“I’m still thinking about that, to see difference between the relationship the audience has with the performer in an institutional theater, and to see the relationship the audience has to the performer in the private, industrial scene,” he said. “Which is very different. I‘m not the same person, I don’t behave the same way, people don’t project themselves on me the same way. In one field, people expect me to be very articulate, and complex. In the other I should be the most loose and crazy and the more absurd I can be the better, and if I can look strange it’s even better!”
Hence the introduction of magic to the conceptual mix. “It’s a bit tricky because really it’s magic in the broad sense. Like, what is mesmerizing, what is fascinating?” he said, adding: “When I talk about magic, it’s also that–what is the fantasy that surrounds music, as a practice? What is a singer, what does it mean to go onstage? I always felt the situation was totally absurd. It’s one guy, and 200 or 300 or so on people watching this guy. It’s totally absurd. So that’s what I hear when I think ‘music.'”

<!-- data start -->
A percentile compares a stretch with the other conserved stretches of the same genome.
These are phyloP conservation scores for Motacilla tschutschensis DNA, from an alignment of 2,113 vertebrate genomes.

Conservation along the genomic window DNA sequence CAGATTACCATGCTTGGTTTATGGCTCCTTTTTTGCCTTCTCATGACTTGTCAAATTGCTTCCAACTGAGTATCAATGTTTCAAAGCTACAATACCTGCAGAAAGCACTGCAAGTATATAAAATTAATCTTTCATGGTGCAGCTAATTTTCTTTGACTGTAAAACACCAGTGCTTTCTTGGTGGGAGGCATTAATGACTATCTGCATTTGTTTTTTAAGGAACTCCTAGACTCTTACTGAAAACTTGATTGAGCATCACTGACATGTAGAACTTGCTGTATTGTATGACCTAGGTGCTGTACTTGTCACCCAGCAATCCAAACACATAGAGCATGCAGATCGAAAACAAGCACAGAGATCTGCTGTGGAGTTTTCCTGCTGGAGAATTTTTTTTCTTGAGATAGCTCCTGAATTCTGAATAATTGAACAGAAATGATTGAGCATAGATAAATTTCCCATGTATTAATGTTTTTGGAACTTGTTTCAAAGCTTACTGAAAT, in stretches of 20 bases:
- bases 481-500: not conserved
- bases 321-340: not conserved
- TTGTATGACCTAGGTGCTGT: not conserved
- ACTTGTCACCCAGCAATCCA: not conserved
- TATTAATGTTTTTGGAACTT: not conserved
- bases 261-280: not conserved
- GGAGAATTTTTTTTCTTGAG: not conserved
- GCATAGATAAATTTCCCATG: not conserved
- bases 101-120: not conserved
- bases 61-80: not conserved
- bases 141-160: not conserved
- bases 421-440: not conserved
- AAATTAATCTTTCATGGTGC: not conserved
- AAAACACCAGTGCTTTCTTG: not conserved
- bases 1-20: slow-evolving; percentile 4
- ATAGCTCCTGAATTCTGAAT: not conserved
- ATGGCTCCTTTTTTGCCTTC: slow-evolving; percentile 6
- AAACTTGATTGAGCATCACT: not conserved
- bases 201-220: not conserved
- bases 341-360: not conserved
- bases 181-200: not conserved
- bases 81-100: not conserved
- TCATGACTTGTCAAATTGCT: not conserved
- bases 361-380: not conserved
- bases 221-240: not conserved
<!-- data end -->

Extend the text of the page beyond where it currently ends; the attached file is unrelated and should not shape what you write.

This sort of construction is explored scenographically in the piece through Kurdian as the performer and operator interacting with a video projection of consumer grade computer and online technology. (Facebook was mentioned and Google Street View was being played with as I arrived.) Part of what Kurdian wants to explore is the idea of the virtual body, in the sense that technology and media permit us a sort of creation of identity which he intends to explore by contrasting himself as artist with his identity as a pop musician, constructing and deconstructing those identities through digital means and magic.
“What is still interesting me in contemporary art is the way to create objects,” he told me. “That’s why I chose spectacle, or shows, because it’s the perfect opportunity to share the fabrication of the object.”
“And,” he added, “an object can simply exist in your mind.”